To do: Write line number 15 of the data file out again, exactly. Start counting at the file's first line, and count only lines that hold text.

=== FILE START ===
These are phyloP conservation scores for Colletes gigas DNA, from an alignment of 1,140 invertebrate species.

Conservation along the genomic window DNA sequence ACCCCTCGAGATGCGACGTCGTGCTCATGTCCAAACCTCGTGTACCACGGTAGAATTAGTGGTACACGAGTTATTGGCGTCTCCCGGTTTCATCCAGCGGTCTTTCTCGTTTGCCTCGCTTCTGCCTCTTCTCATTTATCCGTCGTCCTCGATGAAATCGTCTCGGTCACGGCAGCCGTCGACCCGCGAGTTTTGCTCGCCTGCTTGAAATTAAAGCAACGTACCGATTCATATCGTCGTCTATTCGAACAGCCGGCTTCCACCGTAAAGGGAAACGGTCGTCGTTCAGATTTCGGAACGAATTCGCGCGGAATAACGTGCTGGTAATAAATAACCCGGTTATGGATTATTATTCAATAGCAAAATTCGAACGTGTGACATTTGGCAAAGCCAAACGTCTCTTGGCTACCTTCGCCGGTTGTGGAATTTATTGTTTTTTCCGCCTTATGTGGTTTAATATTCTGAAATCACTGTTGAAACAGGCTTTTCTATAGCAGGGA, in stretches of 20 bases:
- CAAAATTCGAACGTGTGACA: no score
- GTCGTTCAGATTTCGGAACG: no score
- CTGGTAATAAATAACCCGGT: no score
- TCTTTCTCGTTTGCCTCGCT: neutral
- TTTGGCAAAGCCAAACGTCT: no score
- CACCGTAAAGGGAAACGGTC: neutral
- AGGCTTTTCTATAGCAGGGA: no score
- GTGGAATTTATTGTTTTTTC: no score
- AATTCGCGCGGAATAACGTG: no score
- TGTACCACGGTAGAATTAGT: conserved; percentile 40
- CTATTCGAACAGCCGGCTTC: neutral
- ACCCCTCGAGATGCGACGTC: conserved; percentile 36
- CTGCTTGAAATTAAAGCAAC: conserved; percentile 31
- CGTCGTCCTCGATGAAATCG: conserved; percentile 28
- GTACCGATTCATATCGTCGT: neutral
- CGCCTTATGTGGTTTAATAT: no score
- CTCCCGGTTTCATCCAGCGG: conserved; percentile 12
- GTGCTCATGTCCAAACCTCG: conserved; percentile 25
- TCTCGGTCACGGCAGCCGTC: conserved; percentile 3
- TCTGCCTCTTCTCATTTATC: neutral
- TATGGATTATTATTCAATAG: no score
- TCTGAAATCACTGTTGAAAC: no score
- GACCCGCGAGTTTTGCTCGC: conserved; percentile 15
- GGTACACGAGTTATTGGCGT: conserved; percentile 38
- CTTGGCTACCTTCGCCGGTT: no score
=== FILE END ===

- CTGCTTGAAATTAAAGCAAC: conserved; percentile 31